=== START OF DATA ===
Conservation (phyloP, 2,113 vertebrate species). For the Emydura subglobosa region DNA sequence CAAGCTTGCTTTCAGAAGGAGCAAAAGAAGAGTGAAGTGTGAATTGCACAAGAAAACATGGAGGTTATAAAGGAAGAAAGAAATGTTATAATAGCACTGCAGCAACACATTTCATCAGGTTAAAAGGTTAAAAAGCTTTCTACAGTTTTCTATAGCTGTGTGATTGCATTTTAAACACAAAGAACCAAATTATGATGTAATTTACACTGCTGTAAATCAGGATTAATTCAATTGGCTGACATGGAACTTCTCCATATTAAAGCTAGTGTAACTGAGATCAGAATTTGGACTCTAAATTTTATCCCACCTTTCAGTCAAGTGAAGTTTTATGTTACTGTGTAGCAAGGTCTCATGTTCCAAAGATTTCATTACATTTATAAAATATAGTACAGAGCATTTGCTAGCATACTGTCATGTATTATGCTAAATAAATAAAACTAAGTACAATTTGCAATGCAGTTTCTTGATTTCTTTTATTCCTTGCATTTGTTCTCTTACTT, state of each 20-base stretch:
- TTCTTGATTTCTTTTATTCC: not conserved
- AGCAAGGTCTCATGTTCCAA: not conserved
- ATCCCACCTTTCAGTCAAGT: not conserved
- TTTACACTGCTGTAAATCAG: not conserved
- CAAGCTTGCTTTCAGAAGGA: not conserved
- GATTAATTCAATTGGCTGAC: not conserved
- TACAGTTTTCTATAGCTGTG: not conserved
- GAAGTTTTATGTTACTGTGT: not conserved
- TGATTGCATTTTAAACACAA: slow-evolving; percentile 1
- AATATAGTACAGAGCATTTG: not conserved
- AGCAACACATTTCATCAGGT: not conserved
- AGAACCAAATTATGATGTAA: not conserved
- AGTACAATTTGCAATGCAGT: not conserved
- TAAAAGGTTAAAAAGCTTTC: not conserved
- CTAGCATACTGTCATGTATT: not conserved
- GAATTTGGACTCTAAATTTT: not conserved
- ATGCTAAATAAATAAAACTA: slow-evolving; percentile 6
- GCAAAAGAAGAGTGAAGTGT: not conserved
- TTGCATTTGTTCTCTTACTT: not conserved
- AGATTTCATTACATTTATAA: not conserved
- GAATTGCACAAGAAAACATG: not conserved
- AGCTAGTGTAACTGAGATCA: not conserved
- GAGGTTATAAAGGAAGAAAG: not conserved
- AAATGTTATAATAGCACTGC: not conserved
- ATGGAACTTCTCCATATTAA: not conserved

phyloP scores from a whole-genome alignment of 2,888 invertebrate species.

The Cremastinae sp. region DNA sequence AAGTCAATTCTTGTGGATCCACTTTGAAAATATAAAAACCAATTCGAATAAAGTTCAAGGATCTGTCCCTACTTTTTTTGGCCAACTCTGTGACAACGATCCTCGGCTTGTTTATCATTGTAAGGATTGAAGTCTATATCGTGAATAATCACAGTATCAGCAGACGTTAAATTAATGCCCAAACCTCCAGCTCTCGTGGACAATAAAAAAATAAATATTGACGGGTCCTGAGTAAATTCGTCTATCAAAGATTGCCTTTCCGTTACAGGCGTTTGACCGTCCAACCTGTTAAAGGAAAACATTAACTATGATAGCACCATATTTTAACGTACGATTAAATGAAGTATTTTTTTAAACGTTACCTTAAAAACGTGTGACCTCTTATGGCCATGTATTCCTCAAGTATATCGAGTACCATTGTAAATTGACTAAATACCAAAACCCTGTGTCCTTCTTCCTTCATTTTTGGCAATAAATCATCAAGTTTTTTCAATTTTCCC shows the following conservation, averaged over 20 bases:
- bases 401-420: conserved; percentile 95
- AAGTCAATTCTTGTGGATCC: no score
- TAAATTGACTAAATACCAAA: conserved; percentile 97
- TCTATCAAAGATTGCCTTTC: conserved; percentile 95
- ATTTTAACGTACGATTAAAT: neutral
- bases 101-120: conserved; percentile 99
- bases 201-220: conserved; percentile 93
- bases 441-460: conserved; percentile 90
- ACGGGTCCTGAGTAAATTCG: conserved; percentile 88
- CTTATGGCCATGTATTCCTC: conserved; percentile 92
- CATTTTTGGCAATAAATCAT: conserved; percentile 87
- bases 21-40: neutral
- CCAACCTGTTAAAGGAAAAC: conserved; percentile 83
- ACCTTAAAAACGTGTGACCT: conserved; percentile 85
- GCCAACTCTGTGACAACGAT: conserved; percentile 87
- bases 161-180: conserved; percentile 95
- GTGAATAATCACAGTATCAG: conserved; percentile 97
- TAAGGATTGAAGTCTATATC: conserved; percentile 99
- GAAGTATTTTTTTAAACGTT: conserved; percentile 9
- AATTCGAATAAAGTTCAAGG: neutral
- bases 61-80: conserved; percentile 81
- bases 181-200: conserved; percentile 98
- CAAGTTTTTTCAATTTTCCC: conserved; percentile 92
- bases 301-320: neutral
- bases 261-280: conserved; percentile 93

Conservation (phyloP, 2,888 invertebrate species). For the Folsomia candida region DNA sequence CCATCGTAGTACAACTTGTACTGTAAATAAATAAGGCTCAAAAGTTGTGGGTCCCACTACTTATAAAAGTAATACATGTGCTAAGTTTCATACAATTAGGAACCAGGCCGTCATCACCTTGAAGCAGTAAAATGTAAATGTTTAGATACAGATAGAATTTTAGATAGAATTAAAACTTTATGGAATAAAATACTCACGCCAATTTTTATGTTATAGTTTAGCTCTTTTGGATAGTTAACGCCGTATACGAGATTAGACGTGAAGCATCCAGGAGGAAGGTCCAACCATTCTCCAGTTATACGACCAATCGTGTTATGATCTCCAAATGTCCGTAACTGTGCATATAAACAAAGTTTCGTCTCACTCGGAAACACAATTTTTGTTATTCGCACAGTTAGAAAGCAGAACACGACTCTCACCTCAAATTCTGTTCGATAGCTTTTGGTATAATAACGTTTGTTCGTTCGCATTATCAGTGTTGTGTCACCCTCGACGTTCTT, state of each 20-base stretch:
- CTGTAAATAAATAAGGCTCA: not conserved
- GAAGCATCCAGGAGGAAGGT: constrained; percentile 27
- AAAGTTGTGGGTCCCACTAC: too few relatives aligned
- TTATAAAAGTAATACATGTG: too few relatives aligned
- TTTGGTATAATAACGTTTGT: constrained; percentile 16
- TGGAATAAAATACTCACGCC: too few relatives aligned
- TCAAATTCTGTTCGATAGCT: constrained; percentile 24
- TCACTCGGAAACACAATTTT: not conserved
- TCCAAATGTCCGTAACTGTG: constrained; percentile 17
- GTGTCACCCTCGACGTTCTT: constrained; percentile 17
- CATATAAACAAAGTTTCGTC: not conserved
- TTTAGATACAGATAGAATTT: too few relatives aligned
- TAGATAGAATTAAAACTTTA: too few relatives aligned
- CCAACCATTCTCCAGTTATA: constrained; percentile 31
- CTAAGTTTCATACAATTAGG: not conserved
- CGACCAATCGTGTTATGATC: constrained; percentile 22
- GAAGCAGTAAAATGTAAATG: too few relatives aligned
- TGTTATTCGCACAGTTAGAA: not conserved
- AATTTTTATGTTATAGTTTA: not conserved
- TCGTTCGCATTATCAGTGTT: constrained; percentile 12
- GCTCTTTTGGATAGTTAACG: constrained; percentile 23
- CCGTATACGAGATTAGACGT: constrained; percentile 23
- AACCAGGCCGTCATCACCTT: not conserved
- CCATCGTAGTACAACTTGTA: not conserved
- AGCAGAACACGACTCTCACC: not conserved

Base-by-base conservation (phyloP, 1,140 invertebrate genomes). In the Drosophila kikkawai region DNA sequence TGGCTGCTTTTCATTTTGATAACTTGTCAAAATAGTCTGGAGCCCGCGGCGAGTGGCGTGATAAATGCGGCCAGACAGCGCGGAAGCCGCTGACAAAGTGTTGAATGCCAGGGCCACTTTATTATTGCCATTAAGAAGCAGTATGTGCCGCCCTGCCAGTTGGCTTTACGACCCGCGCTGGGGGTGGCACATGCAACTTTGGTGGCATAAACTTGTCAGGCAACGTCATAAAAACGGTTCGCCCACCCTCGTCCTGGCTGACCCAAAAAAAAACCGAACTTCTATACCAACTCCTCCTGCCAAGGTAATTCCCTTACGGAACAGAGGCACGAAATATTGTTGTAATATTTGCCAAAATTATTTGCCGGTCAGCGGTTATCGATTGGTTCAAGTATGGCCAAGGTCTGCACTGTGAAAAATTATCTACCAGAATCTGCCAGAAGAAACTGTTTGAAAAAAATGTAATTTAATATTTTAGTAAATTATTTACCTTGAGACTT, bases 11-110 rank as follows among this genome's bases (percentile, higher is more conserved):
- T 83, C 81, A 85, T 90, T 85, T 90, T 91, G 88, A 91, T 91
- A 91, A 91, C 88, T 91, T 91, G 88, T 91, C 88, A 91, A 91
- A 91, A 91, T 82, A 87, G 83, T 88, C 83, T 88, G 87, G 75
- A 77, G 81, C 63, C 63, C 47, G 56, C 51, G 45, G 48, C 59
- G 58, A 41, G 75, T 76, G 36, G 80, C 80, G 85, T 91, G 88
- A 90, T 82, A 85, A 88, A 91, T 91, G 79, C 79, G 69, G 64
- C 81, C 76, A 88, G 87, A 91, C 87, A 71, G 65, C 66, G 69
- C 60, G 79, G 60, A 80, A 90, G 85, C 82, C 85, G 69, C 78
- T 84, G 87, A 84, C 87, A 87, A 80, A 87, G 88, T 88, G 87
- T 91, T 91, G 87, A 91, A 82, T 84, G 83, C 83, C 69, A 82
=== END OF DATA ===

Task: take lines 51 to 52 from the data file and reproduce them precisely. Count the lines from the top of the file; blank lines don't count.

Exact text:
- CAAGTTTTTTCAATTTTCCC: conserved; percentile 92
- bases 301-320: neutral